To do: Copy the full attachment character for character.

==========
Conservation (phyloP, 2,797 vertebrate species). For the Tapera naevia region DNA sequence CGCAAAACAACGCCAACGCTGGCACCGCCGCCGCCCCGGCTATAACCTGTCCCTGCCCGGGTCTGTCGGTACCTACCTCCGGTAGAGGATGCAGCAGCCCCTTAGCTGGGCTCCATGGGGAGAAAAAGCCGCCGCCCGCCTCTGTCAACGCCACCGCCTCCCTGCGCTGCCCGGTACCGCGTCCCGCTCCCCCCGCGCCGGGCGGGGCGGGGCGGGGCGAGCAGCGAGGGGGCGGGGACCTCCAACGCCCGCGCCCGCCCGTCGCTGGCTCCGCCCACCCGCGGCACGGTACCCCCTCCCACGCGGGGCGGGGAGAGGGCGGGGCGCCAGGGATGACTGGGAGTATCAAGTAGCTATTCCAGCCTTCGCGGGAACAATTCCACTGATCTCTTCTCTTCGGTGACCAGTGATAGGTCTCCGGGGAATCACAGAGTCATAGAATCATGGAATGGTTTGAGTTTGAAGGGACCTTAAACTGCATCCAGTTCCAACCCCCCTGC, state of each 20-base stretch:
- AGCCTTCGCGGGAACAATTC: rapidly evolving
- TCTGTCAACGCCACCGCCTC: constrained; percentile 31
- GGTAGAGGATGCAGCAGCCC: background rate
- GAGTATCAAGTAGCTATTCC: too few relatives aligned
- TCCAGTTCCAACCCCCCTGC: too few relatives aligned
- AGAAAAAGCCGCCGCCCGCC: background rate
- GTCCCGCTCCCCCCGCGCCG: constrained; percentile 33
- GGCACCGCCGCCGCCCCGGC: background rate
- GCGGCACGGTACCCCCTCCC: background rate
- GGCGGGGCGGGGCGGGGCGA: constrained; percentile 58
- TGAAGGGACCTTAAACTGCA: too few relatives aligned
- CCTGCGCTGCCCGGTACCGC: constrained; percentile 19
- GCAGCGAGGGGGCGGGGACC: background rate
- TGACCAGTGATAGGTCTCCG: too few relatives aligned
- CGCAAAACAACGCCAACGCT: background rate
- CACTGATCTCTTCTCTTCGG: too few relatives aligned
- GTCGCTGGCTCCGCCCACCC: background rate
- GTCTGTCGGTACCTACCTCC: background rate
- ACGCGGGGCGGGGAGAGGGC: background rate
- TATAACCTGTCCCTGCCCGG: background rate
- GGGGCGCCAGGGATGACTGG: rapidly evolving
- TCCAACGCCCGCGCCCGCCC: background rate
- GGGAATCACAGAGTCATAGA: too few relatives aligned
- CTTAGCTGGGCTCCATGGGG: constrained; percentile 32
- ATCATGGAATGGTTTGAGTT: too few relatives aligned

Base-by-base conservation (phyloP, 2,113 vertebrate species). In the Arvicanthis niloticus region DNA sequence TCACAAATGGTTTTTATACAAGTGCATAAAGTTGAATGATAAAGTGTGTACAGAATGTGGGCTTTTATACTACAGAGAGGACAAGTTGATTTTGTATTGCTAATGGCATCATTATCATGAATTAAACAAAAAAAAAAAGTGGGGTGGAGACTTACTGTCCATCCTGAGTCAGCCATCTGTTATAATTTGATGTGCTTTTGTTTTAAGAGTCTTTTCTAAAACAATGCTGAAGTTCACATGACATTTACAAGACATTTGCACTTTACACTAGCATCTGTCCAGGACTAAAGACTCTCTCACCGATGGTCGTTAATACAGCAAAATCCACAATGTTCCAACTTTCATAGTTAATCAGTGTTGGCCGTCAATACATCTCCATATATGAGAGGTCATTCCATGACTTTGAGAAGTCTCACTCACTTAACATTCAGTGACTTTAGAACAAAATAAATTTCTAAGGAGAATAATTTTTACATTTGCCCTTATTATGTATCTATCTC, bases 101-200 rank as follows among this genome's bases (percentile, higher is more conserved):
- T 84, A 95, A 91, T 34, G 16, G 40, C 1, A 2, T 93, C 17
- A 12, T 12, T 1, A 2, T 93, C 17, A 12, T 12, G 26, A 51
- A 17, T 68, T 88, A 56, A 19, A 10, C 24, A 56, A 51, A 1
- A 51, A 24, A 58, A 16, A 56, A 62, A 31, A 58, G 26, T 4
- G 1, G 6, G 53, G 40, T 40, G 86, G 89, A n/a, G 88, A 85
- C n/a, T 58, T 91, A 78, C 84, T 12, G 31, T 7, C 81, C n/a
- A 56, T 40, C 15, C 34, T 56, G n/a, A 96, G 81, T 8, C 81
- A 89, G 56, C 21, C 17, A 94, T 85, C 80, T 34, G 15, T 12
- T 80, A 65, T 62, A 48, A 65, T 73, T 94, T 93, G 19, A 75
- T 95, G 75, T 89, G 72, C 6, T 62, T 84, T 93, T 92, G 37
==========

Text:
Conservation (phyloP, 2,797 vertebrate species). For the Tapera naevia region DNA sequence CGCAAAACAACGCCAACGCTGGCACCGCCGCCGCCCCGGCTATAACCTGTCCCTGCCCGGGTCTGTCGGTACCTACCTCCGGTAGAGGATGCAGCAGCCCCTTAGCTGGGCTCCATGGGGAGAAAAAGCCGCCGCCCGCCTCTGTCAACGCCACCGCCTCCCTGCGCTGCCCGGTACCGCGTCCCGCTCCCCCCGCGCCGGGCGGGGCGGGGCGGGGCGAGCAGCGAGGGGGCGGGGACCTCCAACGCCCGCGCCCGCCCGTCGCTGGCTCCGCCCACCCGCGGCACGGTACCCCCTCCCACGCGGGGCGGGGAGAGGGCGGGGCGCCAGGGATGACTGGGAGTATCAAGTAGCTATTCCAGCCTTCGCGGGAACAATTCCACTGATCTCTTCTCTTCGGTGACCAGTGATAGGTCTCCGGGGAATCACAGAGTCATAGAATCATGGAATGGTTTGAGTTTGAAGGGACCTTAAACTGCATCCAGTTCCAACCCCCCTGC, state of each 20-base stretch:
- AGCCTTCGCGGGAACAATTC: rapidly evolving
- TCTGTCAACGCCACCGCCTC: constrained; percentile 31
- GGTAGAGGATGCAGCAGCCC: background rate
- GAGTATCAAGTAGCTATTCC: too few relatives aligned
- TCCAGTTCCAACCCCCCTGC: too few relatives aligned
- AGAAAAAGCCGCCGCCCGCC: background rate
- GTCCCGCTCCCCCCGCGCCG: constrained; percentile 33
- GGCACCGCCGCCGCCCCGGC: background rate
- GCGGCACGGTACCCCCTCCC: background rate
- GGCGGGGCGGGGCGGGGCGA: constrained; percentile 58
- TGAAGGGACCTTAAACTGCA: too few relatives aligned
- CCTGCGCTGCCCGGTACCGC: constrained; percentile 19
- GCAGCGAGGGGGCGGGGACC: background rate
- TGACCAGTGATAGGTCTCCG: too few relatives aligned
- CGCAAAACAACGCCAACGCT: background rate
- CACTGATCTCTTCTCTTCGG: too few relatives aligned
- GTCGCTGGCTCCGCCCACCC: background rate
- GTCTGTCGGTACCTACCTCC: background rate
- ACGCGGGGCGGGGAGAGGGC: background rate
- TATAACCTGTCCCTGCCCGG: background rate
- GGGGCGCCAGGGATGACTGG: rapidly evolving
- TCCAACGCCCGCGCCCGCCC: background rate
- GGGAATCACAGAGTCATAGA: too few relatives aligned
- CTTAGCTGGGCTCCATGGGG: constrained; percentile 32
- ATCATGGAATGGTTTGAGTT: too few relatives aligned

Base-by-base conservation (phyloP, 2,113 vertebrate species). In the Arvicanthis niloticus region DNA sequence TCACAAATGGTTTTTATACAAGTGCATAAAGTTGAATGATAAAGTGTGTACAGAATGTGGGCTTTTATACTACAGAGAGGACAAGTTGATTTTGTATTGCTAATGGCATCATTATCATGAATTAAACAAAAAAAAAAAGTGGGGTGGAGACTTACTGTCCATCCTGAGTCAGCCATCTGTTATAATTTGATGTGCTTTTGTTTTAAGAGTCTTTTCTAAAACAATGCTGAAGTTCACATGACATTTACAAGACATTTGCACTTTACACTAGCATCTGTCCAGGACTAAAGACTCTCTCACCGATGGTCGTTAATACAGCAAAATCCACAATGTTCCAACTTTCATAGTTAATCAGTGTTGGCCGTCAATACATCTCCATATATGAGAGGTCATTCCATGACTTTGAGAAGTCTCACTCACTTAACATTCAGTGACTTTAGAACAAAATAAATTTCTAAGGAGAATAATTTTTACATTTGCCCTTATTATGTATCTATCTC, bases 101-200 rank as follows among this genome's bases (percentile, higher is more conserved):
- T 84, A 95, A 91, T 34, G 16, G 40, C 1, A 2, T 93, C 17
- A 12, T 12, T 1, A 2, T 93, C 17, A 12, T 12, G 26, A 51
- A 17, T 68, T 88, A 56, A 19, A 10, C 24, A 56, A 51, A 1
- A 51, A 24, A 58, A 16, A 56, A 62, A 31, A 58, G 26, T 4
- G 1, G 6, G 53, G 40, T 40, G 86, G 89, A n/a, G 88, A 85
- C n/a, T 58, T 91, A 78, C 84, T 12, G 31, T 7, C 81, C n/a
- A 56, T 40, C 15, C 34, T 56, G n/a, A 96, G 81, T 8, C 81
- A 89, G 56, C 21, C 17, A 94, T 85, C 80, T 34, G 15, T 12
- T 80, A 65, T 62, A 48, A 65, T 73, T 94, T 93, G 19, A 75
- T 95, G 75, T 89, G 72, C 6, T 62, T 84, T 93, T 92, G 37